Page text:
Leaving Superstore I made a wrong turn. Well, to get to where I needed to go, I went in the right direction, but not knowing Kamloops well, I ended up in neighborhood after neighborhood trying to travel like a bird toward the NW, but the roads wouldn't let me. Humiliated and frustrated once again in my tired grief state, I went all the way down town and started again the way we came originally. I was craving being in that water so bad. I wanted to have another cathartic cleanse like the day before in the river. Thankfully, the boys and Dave were still enjoying the pool and I was able to get some time in. When I came to jump in Donovan encouraged me to go off the high platform. I didn't flinch... until I got up there. It was like jumping off a bridge. I hadn't even tested the water yet, but here I was about to commit to a huge fall. "I know how to blow out my nose" I thought, "shouldn't be too hard." Down, down, down... and then down I fell before being assaulted by the water. I blew out, but water rushed up even faster and cleaned out my sinuses. Under the water after such a violent entrance my body went into automatic and I clamoured for the surface. I was fine. But I felt throttled. I had to laugh. Who in their right mind enters a pool for the first time from a 5 meter fall?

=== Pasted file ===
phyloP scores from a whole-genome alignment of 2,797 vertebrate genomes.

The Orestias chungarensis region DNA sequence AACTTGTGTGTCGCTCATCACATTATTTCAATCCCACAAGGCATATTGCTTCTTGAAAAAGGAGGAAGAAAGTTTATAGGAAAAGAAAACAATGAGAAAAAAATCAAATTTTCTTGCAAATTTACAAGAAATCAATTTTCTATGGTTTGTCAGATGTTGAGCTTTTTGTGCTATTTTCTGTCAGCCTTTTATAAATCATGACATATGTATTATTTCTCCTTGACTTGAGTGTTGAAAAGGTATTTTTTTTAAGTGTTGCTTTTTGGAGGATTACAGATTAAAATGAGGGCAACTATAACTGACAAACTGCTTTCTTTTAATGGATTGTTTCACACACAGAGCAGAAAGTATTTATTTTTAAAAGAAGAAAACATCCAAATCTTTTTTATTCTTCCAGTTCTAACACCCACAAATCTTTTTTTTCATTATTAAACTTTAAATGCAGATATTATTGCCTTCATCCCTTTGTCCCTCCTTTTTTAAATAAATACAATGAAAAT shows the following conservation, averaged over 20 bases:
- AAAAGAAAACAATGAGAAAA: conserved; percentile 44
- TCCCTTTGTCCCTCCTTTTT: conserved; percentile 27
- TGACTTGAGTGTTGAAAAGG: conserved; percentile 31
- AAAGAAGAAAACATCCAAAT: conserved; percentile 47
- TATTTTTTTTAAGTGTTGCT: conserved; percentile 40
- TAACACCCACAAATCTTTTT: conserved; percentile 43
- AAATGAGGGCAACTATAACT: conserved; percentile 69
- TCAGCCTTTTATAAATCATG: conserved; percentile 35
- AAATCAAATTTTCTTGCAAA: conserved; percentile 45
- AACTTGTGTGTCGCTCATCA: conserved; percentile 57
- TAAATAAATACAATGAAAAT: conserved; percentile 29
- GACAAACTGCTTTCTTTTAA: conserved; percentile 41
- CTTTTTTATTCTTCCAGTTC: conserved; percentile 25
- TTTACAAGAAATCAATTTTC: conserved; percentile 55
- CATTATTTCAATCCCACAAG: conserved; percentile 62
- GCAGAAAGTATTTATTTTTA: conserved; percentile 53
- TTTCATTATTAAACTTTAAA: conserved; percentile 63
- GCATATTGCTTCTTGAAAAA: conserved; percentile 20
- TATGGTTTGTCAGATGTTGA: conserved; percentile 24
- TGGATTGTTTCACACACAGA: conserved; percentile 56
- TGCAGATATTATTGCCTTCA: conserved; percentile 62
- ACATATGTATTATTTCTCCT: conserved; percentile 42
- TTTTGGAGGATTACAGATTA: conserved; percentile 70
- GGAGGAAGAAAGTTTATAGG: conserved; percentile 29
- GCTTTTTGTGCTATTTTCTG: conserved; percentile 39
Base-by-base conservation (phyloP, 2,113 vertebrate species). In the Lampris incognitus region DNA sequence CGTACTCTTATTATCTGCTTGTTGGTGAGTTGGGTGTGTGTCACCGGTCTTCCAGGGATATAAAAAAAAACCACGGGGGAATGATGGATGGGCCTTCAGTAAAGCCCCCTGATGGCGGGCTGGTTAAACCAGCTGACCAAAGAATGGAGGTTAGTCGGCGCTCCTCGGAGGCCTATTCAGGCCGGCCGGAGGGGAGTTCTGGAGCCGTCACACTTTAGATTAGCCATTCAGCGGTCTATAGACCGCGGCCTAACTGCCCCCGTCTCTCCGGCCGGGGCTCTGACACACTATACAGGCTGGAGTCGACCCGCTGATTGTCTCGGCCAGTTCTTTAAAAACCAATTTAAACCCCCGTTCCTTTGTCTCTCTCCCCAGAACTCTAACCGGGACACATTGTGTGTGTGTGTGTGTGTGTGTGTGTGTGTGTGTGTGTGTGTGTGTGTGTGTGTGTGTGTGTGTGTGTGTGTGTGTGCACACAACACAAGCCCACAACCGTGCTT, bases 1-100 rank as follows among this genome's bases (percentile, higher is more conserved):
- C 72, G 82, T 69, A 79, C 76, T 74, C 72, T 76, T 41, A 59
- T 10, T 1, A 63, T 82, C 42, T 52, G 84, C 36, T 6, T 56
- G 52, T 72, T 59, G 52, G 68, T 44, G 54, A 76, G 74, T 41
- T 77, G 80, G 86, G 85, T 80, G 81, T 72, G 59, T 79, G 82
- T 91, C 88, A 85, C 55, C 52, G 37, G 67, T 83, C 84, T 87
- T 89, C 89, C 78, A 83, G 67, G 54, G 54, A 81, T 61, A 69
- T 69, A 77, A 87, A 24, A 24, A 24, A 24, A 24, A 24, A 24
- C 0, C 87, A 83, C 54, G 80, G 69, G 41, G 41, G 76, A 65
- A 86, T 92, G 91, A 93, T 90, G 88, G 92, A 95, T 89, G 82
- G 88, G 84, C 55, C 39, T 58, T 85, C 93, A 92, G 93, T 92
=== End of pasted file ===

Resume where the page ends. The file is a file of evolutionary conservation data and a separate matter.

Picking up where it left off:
After the pool we took three water-logged boys to Tim Hortons and then on to visit Anita's mom and Sebastian's grandma, Doris Wittenberg. Doris is 91 and lives in a residential care facility. I was prepared to see a frail, slightly senile woman, but Doris was glowing. Incredibly, she recognized us -- even Dave with his huge hairy ponytail didn't throw her off. She smiled and let Sebastian wheel her like a Nascar driver back to her room so we could give her the donuts and put the flowers in a vase. We chatted a bit, and I saw a picture of Jeremy and the family taken back in April, which was really helpful. It was good to have a picture of him still smiling, but in his weak state.